Chalkley suggests that UK students' reluctance to buy books is partly because the web tempts them to try to get by with simply reading highlights, summaries and extracts rather than whole academic volumes.
"Busy students, especially those with part-time jobs, may see it as a way of producing an essay that looks up to date without being grounded in the scholarly literature."
It is not just the web that is changing student reading habits. It is also the rise of new student lifestyles - and new sorts of students. Knight says textbooks have had to adjust to the fact that students now come from many different backgrounds and through different entry routes. "The pedagogy of textbooks has had to get better," he says. He has noted that books on study skills have shot up the recent Palgrave Macmillan bestseller lists.
The rise in the number of students working part-time has also had an effect. Chalkley says that the increase in term-time paid work among students means "one has to be a bit realistic about the extent to which they can engage with the literature".
Jon Tonge, chair of the Political Studies Association, refers to a growing tendency to "try to wing it". He says he has been shocked to find second and third-year students citing texts set for A-level students. "Nowadays, a booklist is compiled more in hope than in expectation," he says.
His explanation is not only lack of time but lack of money. Tonge argues that lecturers cannot expect students to buy books in the way they once did and that library provision is more crucial than ever if students are not to turn up to seminars with the excuse that they could not read a text because no library copies were available. Like many academics now, he is reluctant to recommend a book costing more than £20.
But Knight argues that this view is misguided. He says students' annual spending on books amounts to about £150 million and that libraries cannot be expected to fill the gap if this stops, especially as many have already been reducing the number of research monographs they take in favour of undergraduate texts.
Knight wants lecturers to give students more guidance on what they really need to read, on what books are worth buying, and to see more help in getting the books on booklists to students, libraries and university bookshops. A recent study by The Publishers Association finds that 80 per cent of students are likely to buy a book given a strong recommendation from a tutor. He accuses lecturers of treating the struggle to find books as all part of the discipline. In fact, he argues, what students want is clarity.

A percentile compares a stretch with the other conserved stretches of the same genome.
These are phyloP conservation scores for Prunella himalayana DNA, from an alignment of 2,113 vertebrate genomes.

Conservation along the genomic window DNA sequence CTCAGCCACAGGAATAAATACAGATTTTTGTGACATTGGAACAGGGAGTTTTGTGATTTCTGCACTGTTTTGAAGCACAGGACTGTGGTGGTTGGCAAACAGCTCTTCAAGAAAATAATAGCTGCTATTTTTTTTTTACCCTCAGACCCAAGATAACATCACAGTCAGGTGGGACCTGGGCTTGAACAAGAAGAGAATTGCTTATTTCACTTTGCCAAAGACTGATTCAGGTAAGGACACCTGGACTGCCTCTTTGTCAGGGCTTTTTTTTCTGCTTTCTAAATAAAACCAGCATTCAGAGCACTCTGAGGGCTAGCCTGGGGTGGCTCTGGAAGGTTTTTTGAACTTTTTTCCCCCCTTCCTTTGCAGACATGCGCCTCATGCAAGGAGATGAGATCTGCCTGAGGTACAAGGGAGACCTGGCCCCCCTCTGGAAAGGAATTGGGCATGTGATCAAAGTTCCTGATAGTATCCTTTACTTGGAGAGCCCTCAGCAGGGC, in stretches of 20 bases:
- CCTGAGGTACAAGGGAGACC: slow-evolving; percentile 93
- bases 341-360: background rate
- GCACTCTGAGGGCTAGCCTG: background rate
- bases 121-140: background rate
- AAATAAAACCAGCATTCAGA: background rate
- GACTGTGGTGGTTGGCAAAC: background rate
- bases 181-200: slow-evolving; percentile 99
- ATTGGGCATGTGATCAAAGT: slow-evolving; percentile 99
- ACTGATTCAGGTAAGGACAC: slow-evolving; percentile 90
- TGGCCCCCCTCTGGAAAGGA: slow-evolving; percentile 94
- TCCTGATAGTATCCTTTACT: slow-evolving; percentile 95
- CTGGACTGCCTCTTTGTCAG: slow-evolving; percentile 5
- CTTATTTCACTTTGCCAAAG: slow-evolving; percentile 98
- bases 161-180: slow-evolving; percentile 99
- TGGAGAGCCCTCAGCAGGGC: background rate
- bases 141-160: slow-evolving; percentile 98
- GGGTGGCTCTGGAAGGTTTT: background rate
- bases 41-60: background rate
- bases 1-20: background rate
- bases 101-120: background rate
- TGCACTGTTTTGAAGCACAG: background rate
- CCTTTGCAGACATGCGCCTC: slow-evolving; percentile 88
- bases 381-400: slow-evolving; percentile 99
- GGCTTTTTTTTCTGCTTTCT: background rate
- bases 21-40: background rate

Wolff says that this is nothing new: students have always wanted a bit more guidance on how to study, it is just that computerisation has made this guidance easier to deliver. Take the slim volume published by the UCL philosophy department comprising a reading list for the entire course, including a complete list of everything students can expect to find in examination questions. Last year, for the first time, it published this on the web, and it will update it every year.
Wolff says he would expect a student writing a third-year dissertation to read between five and ten books and 20 papers, although he suspects that many students read fewer than seven. Generally, undergraduates would be expected to read three articles or half a book a week, and graduates two chapters of a book a day or two articles a week. But Wolff stresses that this will vary hugely from tutor to tutor and student to student.
Booklists themselves are just as varied. What appears on a list, its length, format and eccentricities, depends entirely on the individuals compiling it, and what happens to have landed on their desks, or in their inboxes, in the previous weeks. The difference now, says Knight, is that compiling a booklist is a lot more complicated than it once was. Hence his call for better communication between everyone involved.
Certainly, academics must put more work into the booklist relationship than they once did. An encyclopaedic knowledge of the top books in their subject is no longer enough. They also need to keep up to date with copyright laws, advancements in technology and agreements affecting access to the web by university libraries, not to mention new websites. All this, of course, is likely to demand many more hours trawling through Google than sitting down with a book.
Next week, the psychology booklist